?

TABLE VI

? 2005 Intel Corporation

1 Procedure AcquireForRead (ReaderWriterMutex* m QueueNode* node) {

2????node?>Prev = NULL;

3????node?>Next = NULL;

4????node?>WaitState = SPIN;

5????node?>NodeState = READER;

6????// pred is a pointer to a queue node in the queue

7????QueueNode* pred = FetchAndStore (&m.Qtail node);

8????If pred != NULL then

9????node?>Prev = pred;

10

11????// Problem: Once Pred?>Next becomes non-null its owner

12????// may proceed to destroy *pred.

13????// Improvement: Read Pred?>NodeState before writing to

14????// Pred?>Next because once Pred?>Next becomes non-null

15????// the owner of the pred node may destroy it.

16????NodeState_t predstate = CompareAndSwap(

17????&pred?>NodeState UNBLOCKNEXT

18????READER);

19????// Problem: Our predecessor might be a reader that executes

20????// lines 33-34 below before we have a chance to set Pred?>Next

21????// in which case we regrettably spin until all predecessors release

22????// the lock (the last such predecessor executes line 53 of Table VII).

23????// Improvement: The CompareAndSwap above atomically updates

24????// Pred?>NodeState to UNBLOCKNEXT if it was a READER which

25????// tells the predecessor to wait for us to set "next"

26????Pred?>Next = node;

27????If (predstate != ACTIVEREADER)

28????Wait until node?>WaitState == GOING;

29????// Improvement: The CompareAndSwap fails if our successor has

30????// changed us to UNBLOCKNEXT which signals us that we should wait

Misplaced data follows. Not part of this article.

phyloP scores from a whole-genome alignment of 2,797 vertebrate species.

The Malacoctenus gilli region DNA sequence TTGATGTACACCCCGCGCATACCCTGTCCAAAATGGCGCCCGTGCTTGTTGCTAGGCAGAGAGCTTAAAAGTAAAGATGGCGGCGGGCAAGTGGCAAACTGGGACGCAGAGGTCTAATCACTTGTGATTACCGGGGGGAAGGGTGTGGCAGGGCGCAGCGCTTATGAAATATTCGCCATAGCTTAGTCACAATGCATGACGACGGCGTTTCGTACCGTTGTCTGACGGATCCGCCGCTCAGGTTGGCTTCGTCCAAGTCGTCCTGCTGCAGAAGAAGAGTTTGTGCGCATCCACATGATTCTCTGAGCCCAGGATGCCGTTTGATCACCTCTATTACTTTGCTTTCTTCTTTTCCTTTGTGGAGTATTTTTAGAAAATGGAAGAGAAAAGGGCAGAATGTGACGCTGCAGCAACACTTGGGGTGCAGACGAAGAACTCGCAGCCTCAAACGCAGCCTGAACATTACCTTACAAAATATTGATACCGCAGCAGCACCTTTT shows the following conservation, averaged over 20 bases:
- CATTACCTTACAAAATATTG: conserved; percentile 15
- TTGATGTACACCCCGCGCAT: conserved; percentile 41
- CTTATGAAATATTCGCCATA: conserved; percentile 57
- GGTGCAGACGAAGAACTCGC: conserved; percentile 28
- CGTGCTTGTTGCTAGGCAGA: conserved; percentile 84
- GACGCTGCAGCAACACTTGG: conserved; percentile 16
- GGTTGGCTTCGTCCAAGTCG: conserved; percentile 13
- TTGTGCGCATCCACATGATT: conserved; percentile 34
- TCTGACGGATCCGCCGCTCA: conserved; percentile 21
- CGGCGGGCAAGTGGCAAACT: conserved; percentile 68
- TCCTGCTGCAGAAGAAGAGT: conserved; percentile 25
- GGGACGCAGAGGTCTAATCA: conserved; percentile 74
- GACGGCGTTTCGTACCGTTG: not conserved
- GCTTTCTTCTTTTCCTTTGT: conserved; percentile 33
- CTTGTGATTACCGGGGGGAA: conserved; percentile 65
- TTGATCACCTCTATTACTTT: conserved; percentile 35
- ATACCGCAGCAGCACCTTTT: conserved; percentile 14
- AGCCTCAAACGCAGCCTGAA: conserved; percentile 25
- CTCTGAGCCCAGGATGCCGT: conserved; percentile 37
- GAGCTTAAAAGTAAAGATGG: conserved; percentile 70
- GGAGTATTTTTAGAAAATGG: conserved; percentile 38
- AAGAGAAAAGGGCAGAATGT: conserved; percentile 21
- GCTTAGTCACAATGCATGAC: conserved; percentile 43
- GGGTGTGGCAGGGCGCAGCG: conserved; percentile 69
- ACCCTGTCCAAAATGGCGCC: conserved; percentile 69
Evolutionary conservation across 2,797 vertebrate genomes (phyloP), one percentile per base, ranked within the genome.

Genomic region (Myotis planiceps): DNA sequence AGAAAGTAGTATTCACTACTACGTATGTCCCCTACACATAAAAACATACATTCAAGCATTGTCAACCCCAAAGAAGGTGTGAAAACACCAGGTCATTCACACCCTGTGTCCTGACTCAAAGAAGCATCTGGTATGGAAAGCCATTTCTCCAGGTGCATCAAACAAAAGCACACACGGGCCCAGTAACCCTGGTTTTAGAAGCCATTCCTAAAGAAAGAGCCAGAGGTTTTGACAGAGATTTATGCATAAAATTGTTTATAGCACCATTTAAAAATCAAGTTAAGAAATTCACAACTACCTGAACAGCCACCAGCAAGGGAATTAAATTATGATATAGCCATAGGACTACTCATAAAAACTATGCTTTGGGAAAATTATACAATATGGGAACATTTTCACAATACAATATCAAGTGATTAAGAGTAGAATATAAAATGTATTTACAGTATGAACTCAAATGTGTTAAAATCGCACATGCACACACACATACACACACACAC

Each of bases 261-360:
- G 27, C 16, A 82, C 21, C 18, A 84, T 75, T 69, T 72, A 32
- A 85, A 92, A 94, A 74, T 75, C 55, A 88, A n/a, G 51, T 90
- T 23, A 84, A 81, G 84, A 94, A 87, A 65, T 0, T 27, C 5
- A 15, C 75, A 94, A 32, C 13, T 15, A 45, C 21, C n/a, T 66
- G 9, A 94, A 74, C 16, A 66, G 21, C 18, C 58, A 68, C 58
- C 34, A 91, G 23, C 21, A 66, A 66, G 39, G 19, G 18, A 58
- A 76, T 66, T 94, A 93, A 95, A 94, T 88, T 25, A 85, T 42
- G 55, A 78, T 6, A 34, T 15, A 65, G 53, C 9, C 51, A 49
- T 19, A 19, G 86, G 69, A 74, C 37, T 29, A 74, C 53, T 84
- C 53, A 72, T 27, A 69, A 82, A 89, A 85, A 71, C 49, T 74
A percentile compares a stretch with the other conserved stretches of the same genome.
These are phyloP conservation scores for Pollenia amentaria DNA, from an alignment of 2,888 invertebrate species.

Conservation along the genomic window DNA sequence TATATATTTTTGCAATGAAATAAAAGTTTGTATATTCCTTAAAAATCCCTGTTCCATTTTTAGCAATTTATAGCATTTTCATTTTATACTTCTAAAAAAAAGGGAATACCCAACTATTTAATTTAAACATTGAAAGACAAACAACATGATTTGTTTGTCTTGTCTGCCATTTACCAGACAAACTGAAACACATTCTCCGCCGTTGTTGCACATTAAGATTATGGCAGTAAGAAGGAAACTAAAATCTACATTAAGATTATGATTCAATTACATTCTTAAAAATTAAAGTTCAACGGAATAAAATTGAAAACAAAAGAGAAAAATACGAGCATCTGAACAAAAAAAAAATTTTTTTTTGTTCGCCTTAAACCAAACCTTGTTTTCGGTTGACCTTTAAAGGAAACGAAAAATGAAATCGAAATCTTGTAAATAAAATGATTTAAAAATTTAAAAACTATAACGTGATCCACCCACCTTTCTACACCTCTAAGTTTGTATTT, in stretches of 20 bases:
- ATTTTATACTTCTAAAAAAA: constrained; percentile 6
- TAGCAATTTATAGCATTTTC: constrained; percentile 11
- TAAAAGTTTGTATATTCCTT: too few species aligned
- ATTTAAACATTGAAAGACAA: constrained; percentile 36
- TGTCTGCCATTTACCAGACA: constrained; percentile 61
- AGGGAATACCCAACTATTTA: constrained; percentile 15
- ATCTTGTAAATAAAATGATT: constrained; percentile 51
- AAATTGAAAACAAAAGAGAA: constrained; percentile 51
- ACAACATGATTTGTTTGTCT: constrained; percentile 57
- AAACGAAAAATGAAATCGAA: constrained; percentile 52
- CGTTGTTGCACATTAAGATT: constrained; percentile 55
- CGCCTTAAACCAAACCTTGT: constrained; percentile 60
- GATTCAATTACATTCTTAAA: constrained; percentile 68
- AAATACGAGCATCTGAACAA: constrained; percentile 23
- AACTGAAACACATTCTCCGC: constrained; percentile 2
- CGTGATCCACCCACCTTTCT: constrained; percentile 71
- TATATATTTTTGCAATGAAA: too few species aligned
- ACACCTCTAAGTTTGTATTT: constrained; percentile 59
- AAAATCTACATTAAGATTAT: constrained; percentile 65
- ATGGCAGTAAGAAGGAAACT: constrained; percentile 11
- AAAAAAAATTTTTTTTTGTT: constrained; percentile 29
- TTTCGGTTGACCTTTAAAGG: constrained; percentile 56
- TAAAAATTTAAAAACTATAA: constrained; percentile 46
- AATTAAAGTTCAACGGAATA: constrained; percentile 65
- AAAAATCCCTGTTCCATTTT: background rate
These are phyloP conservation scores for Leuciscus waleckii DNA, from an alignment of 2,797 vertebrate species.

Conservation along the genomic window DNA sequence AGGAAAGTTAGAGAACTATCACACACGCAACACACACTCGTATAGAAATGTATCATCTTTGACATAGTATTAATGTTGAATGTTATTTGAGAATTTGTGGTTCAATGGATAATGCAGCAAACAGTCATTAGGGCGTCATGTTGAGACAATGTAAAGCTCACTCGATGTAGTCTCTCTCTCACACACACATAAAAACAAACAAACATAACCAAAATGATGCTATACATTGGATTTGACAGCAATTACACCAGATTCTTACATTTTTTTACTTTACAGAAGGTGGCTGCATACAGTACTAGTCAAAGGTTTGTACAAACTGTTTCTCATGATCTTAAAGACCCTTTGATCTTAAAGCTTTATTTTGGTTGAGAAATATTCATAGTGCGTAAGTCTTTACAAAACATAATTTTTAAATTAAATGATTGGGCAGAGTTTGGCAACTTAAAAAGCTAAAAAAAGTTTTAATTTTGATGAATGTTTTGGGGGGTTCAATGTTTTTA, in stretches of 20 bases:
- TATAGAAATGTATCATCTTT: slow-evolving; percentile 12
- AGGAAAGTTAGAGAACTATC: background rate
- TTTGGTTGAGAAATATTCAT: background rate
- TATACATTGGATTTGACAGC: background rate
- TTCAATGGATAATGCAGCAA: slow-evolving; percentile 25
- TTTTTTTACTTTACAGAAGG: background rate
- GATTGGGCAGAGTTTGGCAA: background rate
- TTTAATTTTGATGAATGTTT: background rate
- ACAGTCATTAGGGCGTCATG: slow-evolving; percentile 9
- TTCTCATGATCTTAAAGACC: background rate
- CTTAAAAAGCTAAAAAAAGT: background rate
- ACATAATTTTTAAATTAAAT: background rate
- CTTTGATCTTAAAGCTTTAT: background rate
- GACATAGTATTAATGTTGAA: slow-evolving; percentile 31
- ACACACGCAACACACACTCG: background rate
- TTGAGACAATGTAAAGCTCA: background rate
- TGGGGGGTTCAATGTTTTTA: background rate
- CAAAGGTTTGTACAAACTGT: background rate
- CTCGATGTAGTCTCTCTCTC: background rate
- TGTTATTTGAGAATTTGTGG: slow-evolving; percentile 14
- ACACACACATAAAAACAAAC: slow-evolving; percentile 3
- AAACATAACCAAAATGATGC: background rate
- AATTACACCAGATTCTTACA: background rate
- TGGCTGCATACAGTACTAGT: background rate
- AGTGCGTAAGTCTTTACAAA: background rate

31????// until the successor links itself in and then signal the successor to get

32????// going.

33

35

36????NodeState_t oldstate = CompareAndSwap (&node?>NodeState

36????ACTIVEREADER READER);

37????If oldstate != READER then

38????Wait until node?>Next != NULL;

39????node?>NodeState = ACTIVEREADER;

40????node?>Next?>WaitState = GOING;

41????// this solves the readers block readers problem

41 }

Table VII shows how a reader lock is released. The method depends on having an unused bit FLAG in the "Prev" pointer field (e.g. if the queue nodes are 16-bit aligned then the least significant bit of the pointer can be used for FLAG.) The FLAG bit is used to coordinate situations where two threads are trying to remove adjacent nodes in the queue. The thread uses a procedure call to FetchAndAdd to atomically fetch "Prev" and simultaneously mark it as "in use" by setting the FLAG bit. (Logically it is a "FetchAndOr" but Intel processors support only FetchAndAdd and in this case the two operations are identical because the FLAG bit is always zero before the FetchAndAdd).

TABLE VII

? 2005 Intel Corporation

1 Procedure ReleaseForRead (ReaderWriterMutex* m QueueNode* node) {

2 Retry:

3????// Problem: Node pred might be destroyed after we read "node?>Prev"

4????// causing the subsequent lock/unlock operations on the predecessor

5????// to be accessing/modifying freed memory.

6????// Improvement: Instead of reading "node?>Prev" we automatically fetch

7????// it and mark it as in use by us.

8????QueueNode* pred = FetchAndAdd (&node?>Prev FLAG);

9????If pred != NULL Then

10????// Problem: lock/unlock retry loop is inefficient because of the

11????// iterated lock/unlock behavior.

12

13

14

15????// Improvement: the FLAG bit stops the predecessor from

16????// prematurely finishing indeed the predecessor waits for us